How Addictive is Percocet: Am I Addicted to Percocet?

Many people have questions about opioids like Percocet. Commonly asked questions include, “How addictive is Percocet?” and, “Am I addicted to Percocet?”

The short answer to whether Percocet is addictive is yes, it is. So, how addictive is Percocet? To be brief, very. It’s important to understand what Percocet is, as well as why and how addictive it is.

How Addictive is Percocet: Am I Addicted to Percocet?
Percocet is a prescription drug that’s used to treat moderate to severe pain, and it includes both the opioid oxycodone, as well as acetaminophen. This combination is highly effective in treating physical pain. Percocet is often prescribed for people who have acute pain, such as from a surgical operation.

Percocet is a controlled substance in the U.S., which means you must have a prescription to legally obtain it. Strict guidelines regulate how Percocet can be prescribed.

While it is meant to be taken only as prescribed, unfortunately, Percocet has become one of the most abused drugs in the country, and it’s part of the widespread opioid epidemic currently impacting the country. It’s very easy to become addicted to prescription opioids like Percocet, and illicit ones like heroin. Even when you’re prescribed Percocet, there is still the potential for addiction.

So, how addictive is Percocet?

It would be impossible to provide a specific answer because everyone’s body and brain are unique, but to provide a generality to how addictive is Percocet, it’s very addictive for most people.

When you take Percocet or any opioid, it has a profound effect on your brain chemistry. When you take it within about thirty minutes or so, it reaches your brain and binds to your opioid receptors. When that happens, your brain triggers a flood of endorphins that are responsible for making you feel good, as if you can no longer feel pain, or even euphoric.

Your body releases endorphins naturally without the use of opioids, but not nearly as much as when you take opioids. Opioids like Percocet affect the brain’s reward center, so if you’re under the influence of opioids, you may feel euphoria, pleasure, and relaxation.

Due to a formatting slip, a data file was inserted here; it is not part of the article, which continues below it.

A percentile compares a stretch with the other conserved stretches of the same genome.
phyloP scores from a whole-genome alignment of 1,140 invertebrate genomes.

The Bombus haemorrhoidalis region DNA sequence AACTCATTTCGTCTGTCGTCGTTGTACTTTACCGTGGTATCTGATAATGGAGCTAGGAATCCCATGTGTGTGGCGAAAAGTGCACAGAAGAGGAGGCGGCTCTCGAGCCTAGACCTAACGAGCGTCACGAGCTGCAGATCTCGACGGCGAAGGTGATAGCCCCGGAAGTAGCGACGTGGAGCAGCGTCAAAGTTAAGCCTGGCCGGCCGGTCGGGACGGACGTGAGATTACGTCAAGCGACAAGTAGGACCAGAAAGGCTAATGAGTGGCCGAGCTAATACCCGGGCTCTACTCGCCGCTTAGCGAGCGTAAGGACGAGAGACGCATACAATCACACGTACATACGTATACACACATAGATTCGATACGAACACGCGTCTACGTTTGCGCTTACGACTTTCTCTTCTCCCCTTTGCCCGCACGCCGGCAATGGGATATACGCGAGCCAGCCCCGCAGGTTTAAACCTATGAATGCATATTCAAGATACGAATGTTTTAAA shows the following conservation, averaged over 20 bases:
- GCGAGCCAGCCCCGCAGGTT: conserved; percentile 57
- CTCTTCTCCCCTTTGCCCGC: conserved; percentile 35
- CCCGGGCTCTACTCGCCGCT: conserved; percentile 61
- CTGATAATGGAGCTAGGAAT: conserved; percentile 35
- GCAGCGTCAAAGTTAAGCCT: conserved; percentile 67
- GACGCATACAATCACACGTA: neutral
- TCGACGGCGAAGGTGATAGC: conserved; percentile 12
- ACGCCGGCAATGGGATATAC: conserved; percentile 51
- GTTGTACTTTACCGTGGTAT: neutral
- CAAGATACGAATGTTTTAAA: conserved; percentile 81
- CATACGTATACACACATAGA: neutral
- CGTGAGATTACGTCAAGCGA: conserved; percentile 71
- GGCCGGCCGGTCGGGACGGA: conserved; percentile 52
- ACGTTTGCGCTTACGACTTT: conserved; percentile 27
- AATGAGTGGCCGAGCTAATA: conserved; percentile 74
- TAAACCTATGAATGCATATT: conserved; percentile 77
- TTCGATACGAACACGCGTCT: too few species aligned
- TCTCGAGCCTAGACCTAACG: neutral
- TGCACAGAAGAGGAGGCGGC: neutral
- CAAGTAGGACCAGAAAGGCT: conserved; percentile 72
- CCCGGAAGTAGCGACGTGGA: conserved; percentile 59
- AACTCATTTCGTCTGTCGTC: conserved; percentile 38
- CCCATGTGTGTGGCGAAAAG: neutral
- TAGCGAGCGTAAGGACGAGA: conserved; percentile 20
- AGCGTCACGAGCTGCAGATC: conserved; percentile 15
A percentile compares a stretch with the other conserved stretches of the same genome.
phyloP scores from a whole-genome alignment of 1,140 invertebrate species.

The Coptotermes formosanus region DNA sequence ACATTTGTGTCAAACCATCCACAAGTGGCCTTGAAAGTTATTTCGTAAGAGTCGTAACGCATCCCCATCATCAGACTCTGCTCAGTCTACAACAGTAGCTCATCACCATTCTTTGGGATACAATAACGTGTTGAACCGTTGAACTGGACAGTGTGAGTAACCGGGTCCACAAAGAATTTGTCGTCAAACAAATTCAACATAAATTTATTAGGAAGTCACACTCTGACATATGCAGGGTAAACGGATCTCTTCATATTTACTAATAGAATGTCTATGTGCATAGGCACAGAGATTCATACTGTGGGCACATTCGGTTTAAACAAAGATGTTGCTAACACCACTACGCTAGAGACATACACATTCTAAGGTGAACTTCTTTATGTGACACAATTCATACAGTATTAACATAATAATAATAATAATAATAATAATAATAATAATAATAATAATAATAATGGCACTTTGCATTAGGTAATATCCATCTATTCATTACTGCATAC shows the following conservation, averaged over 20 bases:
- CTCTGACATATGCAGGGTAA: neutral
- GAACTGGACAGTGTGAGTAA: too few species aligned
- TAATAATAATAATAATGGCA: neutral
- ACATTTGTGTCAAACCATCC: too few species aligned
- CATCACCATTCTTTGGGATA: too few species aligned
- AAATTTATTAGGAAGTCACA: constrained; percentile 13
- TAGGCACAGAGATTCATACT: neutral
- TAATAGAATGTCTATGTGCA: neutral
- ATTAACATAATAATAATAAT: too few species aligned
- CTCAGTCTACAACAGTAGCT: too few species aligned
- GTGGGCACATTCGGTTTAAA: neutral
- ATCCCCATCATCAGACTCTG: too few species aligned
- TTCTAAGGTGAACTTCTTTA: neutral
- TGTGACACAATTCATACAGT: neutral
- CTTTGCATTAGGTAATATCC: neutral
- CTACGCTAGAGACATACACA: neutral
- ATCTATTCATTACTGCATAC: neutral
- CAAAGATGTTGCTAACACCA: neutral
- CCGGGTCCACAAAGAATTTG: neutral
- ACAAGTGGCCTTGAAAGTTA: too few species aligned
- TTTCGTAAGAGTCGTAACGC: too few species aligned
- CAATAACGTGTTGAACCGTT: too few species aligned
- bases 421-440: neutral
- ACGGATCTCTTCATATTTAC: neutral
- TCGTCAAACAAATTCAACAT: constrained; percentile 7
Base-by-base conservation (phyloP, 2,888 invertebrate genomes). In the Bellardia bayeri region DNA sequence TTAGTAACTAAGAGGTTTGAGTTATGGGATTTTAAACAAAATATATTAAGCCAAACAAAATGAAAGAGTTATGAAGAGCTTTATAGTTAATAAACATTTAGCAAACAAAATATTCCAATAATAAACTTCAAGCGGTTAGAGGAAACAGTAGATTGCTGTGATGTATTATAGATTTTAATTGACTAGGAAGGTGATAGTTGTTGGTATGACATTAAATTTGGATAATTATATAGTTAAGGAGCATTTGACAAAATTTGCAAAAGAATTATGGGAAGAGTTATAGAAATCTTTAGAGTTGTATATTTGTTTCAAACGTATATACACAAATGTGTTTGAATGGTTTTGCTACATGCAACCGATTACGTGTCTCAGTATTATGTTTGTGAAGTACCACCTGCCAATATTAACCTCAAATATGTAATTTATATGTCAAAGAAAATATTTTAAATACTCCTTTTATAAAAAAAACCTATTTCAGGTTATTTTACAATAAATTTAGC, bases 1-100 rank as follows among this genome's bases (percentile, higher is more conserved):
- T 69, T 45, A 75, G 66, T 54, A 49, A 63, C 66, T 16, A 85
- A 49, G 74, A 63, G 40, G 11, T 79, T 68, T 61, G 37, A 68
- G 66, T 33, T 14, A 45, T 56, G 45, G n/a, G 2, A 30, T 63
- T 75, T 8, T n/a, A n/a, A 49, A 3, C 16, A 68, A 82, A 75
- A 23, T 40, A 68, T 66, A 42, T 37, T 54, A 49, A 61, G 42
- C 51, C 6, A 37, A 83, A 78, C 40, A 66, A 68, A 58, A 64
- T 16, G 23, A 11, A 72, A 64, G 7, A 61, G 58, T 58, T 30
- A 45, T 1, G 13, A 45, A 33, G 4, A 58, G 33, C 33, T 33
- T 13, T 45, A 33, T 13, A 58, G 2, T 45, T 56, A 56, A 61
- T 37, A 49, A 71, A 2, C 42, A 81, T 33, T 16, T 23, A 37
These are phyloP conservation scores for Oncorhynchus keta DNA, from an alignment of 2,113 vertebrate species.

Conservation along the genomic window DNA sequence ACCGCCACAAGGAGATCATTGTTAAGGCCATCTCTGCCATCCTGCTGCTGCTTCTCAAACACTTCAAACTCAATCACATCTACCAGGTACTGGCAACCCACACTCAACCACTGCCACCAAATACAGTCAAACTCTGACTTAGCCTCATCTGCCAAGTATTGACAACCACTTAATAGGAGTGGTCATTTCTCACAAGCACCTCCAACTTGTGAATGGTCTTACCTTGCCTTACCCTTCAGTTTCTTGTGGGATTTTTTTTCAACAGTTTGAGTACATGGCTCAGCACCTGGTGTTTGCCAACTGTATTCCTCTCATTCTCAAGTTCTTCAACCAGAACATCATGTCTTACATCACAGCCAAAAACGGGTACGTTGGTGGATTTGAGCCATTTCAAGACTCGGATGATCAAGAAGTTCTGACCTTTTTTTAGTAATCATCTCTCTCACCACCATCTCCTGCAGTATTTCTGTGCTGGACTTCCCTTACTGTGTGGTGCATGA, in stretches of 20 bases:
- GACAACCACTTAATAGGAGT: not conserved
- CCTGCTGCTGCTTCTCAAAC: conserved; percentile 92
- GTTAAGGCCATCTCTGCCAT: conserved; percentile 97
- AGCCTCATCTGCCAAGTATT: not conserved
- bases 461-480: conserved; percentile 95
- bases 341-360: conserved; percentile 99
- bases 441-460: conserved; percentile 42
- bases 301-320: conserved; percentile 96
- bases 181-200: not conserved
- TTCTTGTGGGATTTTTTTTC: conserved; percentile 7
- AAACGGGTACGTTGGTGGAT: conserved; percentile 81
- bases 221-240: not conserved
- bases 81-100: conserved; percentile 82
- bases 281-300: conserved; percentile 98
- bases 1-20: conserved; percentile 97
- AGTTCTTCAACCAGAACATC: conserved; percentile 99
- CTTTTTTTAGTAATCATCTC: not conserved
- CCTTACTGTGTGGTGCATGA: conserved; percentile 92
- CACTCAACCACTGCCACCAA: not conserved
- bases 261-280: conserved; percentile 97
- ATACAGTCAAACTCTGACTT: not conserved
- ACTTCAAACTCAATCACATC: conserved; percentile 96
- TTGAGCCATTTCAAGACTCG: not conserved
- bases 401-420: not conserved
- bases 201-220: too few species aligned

Even after taking Percocet only a few times, your brain may start to think it needs to seek more of the drug to replicate the positive experience of the high. This pattern is how addiction begins. Your brain can almost immediately push you into seeking more of the drug.

Understanding how Percocet and other opioids work is important because you must understand how addictive Percocet is and how quickly addiction can occur.

As you continue using Percocet, your body becomes used to the flood of endorphins that Percocet triggers. Your system no longer sees it as an out-of-the-ordinary experience, and an abnormally high level of endorphins becomes your brain’s new normal.

When this happens, you’re likely dependent on Percocet. Your body sees the presence of the drug as normal, and not taking it would send your system into shock, which is what happens during withdrawal. At this point, you’re not only psychologically addicted to Percocet (your brain is pushing you to continue using it through cravings), but your body is physically dependent on its presence.

Once you have a tolerance to Percocet, you won’t experience the euphoric high anymore, but you still feel a need to continue using it. Your brain starts to have difficulty responding to stimuli that you would typically find pleasurable, and you may also have a reduced pain threshold without the drug, meaning you’re extra sensitive to pain.

So, even though Percocet is a prescribed medication approved to relieve pain, the drug still carries the risk of addiction. Doctors are cognizant of the potential for abuse with Percocet, and also the chances of an addiction developing, so they start patients on the lowest possible dosages of the drug. Medical professionals may provide patients with strict instructions as to how Percocet should be taken.

If you take Percocet exactly as directed, you’re reducing your chances of becoming addicted. If you start to take it more often than prescribed or take larger doses, however, then you are upping your chances of being addicted to Percocet. Also, if you’re taking it just to achieve certain feelings, you are abusing it.

Percocet is very addictive. You can reduce your risk of becoming addicted to Percocet by following your doctor’s instructions exactly, but there is still a risk of tolerance and physical dependence.

If you or someone you love is addicted to Percocet, contact The Recovery Village to learn more about evidence-based treatment.

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